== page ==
The Toronto-area housing market is seeing spurts of frenetic activity this July as buyers and sellers try to make up for an idle spring.
“The summer is now the fall and spring combined,” Christopher Bibby of ReMax Hallmark Bibby Group Realty Ltd., says.
Mr. Bibby says sellers are keen to move ahead after Ontario’s economy largely shut down during real estate’s traditional spring market in order to contain the spread of the coronavirus.
Now that Ontario residents are feeling a respite from the restrictions of lockdown, many people don’t want to postpone their plans until after Labour Day because so much uncertainty lies ahead.
Some sellers worry about continuing weakness in the economy, or that the province could backslide in its reopening if COVID-19 cases begin to climb again.
Sales in the Greater Toronto Area rose 84 per cent on a seasonally adjusted basis in June from May, according to the Toronto Regional Real Estate Board. (Compared with the same month last year, they were down just 1.4 per cent.)
Meanwhile, Mr. Bibby is working with buyers who are moving out of Toronto to more suburban locations. One couple that owns a terraced penthouse in the city, for example, is accelerating their plan to move to a place with a backyard. They recently made an offer on a house in Kleinburg, north of the city.
In the Toronto core, some properties are selling with multiple offers, though a bidding war is not guaranteed. The condo segment fell more sharply when sales collapsed in late March and April, and it has also been the last to emerge, Mr. Bibby says.
The market in the core is also prone to fits-and-starts, he says. A hectic week of sales and new listings can be followed by eight to 10 days with little activity.
“Everything we’re working on is very dynamic.”
Against this backdrop, the province is phasing in the return of real estate open houses, but not all cities or areas are open as of yet.
But will sellers allow them? And will buyers attend? The topic has become a hot one among real estate agents.
“I have 14 places on the market. No one wants an open house,” Mr. Bibby says.
The Ontario Real Estate Association (OREA) has sent guidelines to its members on how to safely hold an open house when an agent’s city or region enters Stage 3 of reopening.
But OREA president Sean Morrison stresses that, while open houses have been taken off the prohibited list, the organization is advising that they only be used at a seller’s insistence – and only as a last resort.
Mr. Morrison understands that some agents are wary of the idea.
“You’ve got strong opinions on both sides,” he says. “Obviously we’d like our members to shift to digital practices as much as possible.”
OREA is still recommending agents use virtual tours and other online tools to sell a property. If a buyer needs to see a house or condo in person, that should be done by appointment and all safety protocols should be followed.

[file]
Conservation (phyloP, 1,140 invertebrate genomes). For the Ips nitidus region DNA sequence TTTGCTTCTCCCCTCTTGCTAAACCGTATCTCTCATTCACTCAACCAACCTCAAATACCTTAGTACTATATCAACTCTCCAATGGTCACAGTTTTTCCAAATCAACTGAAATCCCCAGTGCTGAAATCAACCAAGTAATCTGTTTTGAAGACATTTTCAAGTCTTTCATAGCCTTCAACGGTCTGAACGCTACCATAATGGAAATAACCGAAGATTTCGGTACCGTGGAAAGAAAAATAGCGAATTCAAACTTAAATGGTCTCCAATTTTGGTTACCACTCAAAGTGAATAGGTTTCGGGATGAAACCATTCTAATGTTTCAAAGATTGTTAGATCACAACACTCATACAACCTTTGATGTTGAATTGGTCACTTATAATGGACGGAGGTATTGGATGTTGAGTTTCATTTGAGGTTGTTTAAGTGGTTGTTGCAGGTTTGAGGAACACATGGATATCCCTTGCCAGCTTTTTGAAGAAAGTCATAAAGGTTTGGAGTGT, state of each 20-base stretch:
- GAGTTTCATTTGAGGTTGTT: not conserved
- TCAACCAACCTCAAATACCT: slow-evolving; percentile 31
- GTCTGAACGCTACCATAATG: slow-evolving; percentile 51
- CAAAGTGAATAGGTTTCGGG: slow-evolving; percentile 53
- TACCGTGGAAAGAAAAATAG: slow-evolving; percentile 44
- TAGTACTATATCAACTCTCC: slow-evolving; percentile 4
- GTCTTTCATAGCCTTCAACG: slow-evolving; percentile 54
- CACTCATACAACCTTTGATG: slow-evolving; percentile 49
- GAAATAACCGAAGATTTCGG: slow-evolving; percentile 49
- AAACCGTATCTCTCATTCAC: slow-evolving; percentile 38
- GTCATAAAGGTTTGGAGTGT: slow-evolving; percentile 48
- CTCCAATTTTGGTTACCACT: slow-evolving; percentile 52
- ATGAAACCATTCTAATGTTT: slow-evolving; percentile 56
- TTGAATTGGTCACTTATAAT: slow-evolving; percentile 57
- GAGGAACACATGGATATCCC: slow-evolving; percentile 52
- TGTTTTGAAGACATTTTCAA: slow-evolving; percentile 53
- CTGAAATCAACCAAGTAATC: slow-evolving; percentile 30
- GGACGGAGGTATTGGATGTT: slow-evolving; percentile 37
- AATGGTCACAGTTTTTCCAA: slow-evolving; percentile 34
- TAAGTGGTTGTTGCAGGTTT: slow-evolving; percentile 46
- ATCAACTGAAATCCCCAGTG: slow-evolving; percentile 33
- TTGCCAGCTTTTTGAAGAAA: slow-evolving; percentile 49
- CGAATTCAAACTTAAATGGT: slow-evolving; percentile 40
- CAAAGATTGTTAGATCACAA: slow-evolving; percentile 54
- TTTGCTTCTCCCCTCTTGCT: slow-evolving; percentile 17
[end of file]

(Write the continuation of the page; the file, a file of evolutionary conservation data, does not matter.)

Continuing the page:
If a seller is adamant about having an open house in an area that has entered stage three, OREA has more recommendations, which include limiting the number of guests to two or three at a time and requiring everyone who comes in to wear a mask.
OREA is also advising agents to collect the contact information of everyone who attends by asking guests to text their details to a designated phone number.
In Stage 3, gatherings of up to 50 people are allowed indoors but those people still have to physically distance from each other if they are not from the same household or social bubble.
“It is simply not practical to expect that 50 people in a home at one time will allow for safe physical distancing protocols to be observed,” OREA’s guidance says.
Mr. Morrison says open houses are more practical when a house is vacant. And an open house is more critical if a seller needs to move and move quickly, he adds.
“Open houses are a way to get a lot of people through in a short amount of time,” he says.
Andre Kutyan, a real estate agent with Harvey Kalles Real Estate Ltd., says he expects small builders who have newly completed houses to sell will push their listing agent to hold an open house as soon as they are allowed in Toronto. In the north end of the city, there are plenty of such houses with asking prices of $3-million-and-above, he says.
But he doesn’t expect the sellers who are currently living in their homes to be eager to have an open house.
Mr. Kutyan believes the strategy can be very effective in normal times. Many people would attend open houses as a pastime – even if they weren’t planning to buy right away, he says.
“Open houses were just an easy way for people to see homes with a very low threshold of resistance.”
Today he does more work to prequalify buyers before they even book a showing.
Mr. Bibby, on the other hand, says he rarely held open houses at the lofts and high-end condos he tends to list even before the pandemic.
“I’ve always viewed open houses as an ineffective way of driving traffic to a property.”
Agents new to the business like them because they get to meet all of the neighbours, he says, but they don’t often bring a buyer.
“The open houses benefit the agent – they don’t benefit the homeowner.”
Today, some condo buildings are still not allowing showings, he says, and he expects many condo boards will be opposed to open houses.
Mr. Bibby also worries about the optics for the industry if something goes awry at an open house. He dreads the thought of a cell phone video of a crowded backyard going viral.
“What happens if 20 people show up at a time? Now you have a crowd brewing on the front lawn. It just doesn’t bode well.”
If agents had been unable to do business maybe open houses would be necessary, he says, but agents and their clients have adapted to the new ways of doing business.
“The housing market is active and alive.”
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